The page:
Sponsored by Millenium Trust
By Gary Anetsberger is CEO of Millennium Trust Company.
Advances in technology continue to transform the advisory profession in ways that were inconceivable just a few years ago. The most successful advisors going forward are likely to be those best able to continually adapt to and embrace the changes technology sends their way, such as the blockchain ledger.
A blockchain is an open-source, digitally-distributed ledger that is used to record transactions in “blocks” which contain a timestamp and transaction data. One way to think about it is like a spreadsheet that exists simultaneously on thousands of computers and is updated with new data every ten minutes. Once the data is recorded, that block cannot be altered retroactively without altering all the other blocks in the chain, virtually eliminating the possibility of accounting irregularities.
The technology underlying blockchains was originally created to keep track of Bitcoin, by allowing anyone in the Bitcoin network to view any and all verified transactions. Since this open source record doesn’t reside on a single server, nor can it be controlled by a single individual, it is virtually impossible (at least so far) to alter transaction information after the fact. This is especially important for something like a cryptocurrency which only exists in a digital format since virtual currency transactions are permanent.
At this point about the only advisors using blockchains are those who have clients currently dabbling in Bitcoin or other cryptocurrencies, but that could change dramatically in the next few years. A recent white paper put together by KPMG advises asset managers “to start developing a clear and strategic roadmap that will allow [them] to respond to, and capitalize on, the shift towards” blockchain technologies and to make it a priority to learn more about blockchain and other distributed ledger technologies (DLT).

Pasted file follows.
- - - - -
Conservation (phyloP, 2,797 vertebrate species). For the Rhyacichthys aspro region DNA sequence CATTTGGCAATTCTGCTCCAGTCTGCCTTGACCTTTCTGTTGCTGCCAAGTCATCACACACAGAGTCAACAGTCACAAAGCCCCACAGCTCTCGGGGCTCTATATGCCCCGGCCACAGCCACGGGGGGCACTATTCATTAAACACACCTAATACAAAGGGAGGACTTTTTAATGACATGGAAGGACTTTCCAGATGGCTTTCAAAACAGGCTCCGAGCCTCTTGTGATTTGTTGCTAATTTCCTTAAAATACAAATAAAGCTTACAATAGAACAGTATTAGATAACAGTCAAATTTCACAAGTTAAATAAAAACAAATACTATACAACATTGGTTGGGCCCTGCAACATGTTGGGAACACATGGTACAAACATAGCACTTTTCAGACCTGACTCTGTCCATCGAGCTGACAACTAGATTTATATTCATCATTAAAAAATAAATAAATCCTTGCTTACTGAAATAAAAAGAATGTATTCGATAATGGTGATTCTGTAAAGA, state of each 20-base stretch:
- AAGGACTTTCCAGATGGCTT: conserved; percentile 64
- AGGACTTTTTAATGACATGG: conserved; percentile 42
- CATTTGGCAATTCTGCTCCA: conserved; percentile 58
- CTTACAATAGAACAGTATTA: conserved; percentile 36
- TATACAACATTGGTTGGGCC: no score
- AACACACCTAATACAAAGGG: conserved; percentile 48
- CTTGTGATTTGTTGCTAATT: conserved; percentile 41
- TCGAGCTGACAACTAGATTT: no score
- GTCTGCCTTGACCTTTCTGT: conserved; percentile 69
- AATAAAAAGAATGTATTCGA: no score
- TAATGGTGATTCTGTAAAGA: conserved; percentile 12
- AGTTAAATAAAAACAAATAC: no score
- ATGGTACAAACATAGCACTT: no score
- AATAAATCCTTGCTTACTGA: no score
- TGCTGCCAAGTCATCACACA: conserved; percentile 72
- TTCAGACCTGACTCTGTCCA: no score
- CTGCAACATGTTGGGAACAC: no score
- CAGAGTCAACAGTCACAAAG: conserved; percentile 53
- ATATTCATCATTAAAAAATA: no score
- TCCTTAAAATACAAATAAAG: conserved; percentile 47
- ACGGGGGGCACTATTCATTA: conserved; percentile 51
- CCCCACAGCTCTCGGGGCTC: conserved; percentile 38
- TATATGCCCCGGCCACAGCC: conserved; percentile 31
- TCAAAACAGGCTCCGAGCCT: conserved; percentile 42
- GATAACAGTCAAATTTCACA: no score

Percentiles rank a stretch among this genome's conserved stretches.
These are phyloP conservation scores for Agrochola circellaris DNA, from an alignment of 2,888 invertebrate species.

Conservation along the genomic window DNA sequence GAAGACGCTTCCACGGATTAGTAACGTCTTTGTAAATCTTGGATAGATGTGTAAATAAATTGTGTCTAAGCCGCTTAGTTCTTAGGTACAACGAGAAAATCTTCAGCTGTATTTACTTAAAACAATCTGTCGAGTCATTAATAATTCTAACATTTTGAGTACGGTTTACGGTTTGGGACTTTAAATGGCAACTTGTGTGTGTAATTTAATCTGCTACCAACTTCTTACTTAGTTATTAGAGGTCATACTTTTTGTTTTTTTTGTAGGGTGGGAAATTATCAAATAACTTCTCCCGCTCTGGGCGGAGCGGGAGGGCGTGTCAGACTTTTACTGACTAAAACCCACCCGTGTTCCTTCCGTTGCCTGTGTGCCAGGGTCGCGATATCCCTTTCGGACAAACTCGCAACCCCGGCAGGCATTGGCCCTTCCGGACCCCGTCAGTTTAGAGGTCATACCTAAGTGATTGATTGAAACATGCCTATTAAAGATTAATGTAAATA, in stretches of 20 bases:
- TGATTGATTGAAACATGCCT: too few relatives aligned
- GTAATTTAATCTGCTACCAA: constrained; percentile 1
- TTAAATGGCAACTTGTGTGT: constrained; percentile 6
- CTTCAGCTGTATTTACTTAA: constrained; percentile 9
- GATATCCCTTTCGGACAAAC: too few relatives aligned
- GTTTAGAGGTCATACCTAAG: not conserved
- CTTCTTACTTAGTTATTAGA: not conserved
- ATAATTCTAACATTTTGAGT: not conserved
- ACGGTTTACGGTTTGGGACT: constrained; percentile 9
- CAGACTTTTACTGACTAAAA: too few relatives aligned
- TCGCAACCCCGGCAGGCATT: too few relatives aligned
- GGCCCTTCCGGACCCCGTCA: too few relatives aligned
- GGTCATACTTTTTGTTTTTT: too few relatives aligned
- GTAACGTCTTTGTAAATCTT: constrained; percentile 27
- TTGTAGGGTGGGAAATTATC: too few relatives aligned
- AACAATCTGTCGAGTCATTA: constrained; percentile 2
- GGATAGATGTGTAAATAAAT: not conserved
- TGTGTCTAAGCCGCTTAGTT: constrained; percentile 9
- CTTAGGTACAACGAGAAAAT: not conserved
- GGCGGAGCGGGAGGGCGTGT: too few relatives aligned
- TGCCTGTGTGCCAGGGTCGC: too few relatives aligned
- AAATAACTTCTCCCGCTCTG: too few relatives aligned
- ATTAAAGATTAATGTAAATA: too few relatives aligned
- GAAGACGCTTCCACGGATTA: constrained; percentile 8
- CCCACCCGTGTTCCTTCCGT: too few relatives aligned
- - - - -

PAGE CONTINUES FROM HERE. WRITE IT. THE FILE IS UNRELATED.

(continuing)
KPMG goes on to predict that blockchains and DLT will be ubiquitous in the asset management space within the next 5 years, noting “We expect to see many players (particularly in the mid- to large-sized funds) start to shift processes and transactions towards blockchain and DLT platforms over the coming year, thereby creating the scale to drive ubiquity.” The firm believes that adopting the blockchain will help asset managers reduce overall expenses in the highly competitive mutual fund industry.
Although still in its infancy, blockchain technology has potential applications that will transform the asset management industry in trading, settlement, accounting, collateralization, asset servicing and compliance. It also has numerous other industry applications such as auditing commodity supply chains and for maintaining control of intellectual property.
Blockchains may not have an impact on your business today, but it’s coming. Advisors, as you make your business resolutions for 2018, it might be wise to make learning about blockchain, and how it will affect your clients, one of your goals.